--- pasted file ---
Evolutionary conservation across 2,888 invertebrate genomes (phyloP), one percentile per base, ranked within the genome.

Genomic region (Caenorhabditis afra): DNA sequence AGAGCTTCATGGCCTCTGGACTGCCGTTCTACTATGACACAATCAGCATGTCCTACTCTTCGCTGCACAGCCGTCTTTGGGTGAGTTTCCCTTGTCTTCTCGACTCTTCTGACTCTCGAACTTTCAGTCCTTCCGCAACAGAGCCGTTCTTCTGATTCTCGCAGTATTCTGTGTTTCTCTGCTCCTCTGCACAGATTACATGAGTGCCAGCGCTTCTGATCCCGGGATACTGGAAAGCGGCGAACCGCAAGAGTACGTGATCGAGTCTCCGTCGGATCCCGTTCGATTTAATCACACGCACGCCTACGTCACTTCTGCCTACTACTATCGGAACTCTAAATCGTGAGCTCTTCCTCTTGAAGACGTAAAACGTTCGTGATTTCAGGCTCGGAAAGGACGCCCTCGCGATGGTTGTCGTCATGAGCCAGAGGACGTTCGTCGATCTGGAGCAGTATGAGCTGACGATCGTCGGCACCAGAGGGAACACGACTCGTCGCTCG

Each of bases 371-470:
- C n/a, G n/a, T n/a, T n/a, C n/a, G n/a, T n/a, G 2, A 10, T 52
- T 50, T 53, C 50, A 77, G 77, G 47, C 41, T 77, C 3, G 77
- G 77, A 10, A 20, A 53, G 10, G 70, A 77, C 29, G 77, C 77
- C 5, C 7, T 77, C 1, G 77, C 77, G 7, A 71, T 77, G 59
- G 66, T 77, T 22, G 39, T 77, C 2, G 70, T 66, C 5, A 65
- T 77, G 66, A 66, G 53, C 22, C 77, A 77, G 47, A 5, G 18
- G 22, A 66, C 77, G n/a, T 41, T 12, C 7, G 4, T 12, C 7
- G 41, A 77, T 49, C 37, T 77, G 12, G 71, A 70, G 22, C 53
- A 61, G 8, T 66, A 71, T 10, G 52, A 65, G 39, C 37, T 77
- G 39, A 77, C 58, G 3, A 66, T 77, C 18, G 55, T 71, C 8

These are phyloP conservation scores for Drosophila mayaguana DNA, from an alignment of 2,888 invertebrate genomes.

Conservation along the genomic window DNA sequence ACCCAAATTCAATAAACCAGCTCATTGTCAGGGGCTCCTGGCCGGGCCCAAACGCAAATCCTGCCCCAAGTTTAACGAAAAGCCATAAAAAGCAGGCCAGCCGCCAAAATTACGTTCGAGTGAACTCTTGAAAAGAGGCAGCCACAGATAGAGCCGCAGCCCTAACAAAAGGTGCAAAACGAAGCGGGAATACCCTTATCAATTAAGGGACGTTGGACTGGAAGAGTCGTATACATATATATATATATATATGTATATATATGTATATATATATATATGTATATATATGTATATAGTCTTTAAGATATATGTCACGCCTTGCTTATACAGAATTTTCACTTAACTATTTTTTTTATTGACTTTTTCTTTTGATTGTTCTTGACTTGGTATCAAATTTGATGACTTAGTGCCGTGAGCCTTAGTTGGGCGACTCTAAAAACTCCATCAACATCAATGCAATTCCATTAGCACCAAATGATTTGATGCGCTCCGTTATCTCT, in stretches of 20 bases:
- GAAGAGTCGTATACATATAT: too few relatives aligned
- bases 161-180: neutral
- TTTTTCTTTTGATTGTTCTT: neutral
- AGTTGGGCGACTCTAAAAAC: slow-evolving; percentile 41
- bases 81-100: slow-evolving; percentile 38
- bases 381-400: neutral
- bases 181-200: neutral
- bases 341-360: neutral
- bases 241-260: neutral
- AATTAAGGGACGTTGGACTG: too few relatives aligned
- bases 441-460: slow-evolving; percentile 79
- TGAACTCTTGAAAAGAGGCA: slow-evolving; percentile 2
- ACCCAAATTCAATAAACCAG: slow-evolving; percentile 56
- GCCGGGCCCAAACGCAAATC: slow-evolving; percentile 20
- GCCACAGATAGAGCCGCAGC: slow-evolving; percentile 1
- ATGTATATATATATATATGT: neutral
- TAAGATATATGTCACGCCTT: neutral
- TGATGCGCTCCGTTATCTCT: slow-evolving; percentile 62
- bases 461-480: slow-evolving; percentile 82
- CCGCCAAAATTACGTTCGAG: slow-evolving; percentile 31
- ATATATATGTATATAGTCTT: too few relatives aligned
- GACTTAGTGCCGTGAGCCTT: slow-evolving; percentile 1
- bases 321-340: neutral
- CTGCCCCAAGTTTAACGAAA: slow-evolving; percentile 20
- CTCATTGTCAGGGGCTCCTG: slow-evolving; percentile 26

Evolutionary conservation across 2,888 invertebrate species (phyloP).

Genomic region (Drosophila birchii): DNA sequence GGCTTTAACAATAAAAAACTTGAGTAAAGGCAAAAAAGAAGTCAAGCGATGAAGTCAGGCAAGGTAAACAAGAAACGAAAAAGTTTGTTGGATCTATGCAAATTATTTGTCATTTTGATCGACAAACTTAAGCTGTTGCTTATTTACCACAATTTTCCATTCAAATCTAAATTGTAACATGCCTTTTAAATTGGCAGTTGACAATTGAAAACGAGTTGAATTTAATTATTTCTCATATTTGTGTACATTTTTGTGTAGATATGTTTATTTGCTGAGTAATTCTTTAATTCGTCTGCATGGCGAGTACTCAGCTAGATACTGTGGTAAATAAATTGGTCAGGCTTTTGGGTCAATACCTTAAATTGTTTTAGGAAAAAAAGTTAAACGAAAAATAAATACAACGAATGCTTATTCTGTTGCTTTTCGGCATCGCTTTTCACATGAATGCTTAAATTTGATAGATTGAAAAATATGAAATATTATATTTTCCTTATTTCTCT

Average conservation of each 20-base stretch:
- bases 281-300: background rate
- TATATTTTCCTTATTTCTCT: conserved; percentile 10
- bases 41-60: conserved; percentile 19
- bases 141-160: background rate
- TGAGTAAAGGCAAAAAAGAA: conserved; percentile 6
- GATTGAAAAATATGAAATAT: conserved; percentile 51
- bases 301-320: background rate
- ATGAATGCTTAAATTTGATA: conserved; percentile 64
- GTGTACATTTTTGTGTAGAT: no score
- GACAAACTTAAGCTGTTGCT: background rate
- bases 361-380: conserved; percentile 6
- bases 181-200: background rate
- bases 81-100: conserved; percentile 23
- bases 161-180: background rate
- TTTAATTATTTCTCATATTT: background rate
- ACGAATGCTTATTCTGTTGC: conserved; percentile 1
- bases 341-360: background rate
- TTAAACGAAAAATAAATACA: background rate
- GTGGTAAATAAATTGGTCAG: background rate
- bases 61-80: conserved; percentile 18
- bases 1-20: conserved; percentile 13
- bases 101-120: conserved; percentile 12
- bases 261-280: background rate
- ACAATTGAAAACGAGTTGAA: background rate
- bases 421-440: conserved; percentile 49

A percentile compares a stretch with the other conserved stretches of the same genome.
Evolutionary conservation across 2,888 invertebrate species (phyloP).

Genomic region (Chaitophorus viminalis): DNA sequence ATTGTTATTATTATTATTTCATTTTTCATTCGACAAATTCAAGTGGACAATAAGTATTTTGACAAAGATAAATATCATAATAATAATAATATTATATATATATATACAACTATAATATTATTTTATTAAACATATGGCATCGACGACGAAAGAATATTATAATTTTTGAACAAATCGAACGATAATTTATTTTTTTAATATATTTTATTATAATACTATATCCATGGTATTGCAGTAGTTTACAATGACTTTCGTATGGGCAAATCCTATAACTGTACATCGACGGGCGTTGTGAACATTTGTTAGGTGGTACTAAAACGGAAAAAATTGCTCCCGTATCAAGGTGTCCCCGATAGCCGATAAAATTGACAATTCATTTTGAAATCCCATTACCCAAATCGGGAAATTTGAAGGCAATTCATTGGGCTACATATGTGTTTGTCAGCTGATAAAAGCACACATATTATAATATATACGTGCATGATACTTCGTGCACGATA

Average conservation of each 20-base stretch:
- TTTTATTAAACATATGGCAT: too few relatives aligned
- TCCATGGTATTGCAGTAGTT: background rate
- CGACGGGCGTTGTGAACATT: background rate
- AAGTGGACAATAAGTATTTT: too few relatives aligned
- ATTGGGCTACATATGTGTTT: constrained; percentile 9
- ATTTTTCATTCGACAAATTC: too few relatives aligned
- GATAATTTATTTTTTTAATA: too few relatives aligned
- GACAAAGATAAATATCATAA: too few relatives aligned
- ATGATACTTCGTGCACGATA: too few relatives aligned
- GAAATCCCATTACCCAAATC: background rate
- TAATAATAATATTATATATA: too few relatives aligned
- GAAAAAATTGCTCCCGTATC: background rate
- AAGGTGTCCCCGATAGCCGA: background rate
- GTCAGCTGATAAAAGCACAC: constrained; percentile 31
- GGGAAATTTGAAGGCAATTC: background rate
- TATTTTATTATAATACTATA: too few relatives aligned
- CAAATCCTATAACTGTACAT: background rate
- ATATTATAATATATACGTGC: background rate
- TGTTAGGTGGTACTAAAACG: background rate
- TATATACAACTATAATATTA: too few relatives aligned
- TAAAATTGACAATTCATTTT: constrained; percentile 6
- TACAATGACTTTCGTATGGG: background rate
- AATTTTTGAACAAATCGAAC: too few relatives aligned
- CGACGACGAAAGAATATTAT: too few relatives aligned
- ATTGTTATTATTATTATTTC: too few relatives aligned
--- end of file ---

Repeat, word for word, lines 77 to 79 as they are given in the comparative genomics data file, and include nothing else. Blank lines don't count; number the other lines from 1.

- ATTGGGCTACATATGTGTTT: constrained; percentile 9
- ATTTTTCATTCGACAAATTC: too few relatives aligned
- GATAATTTATTTTTTTAATA: too few relatives aligned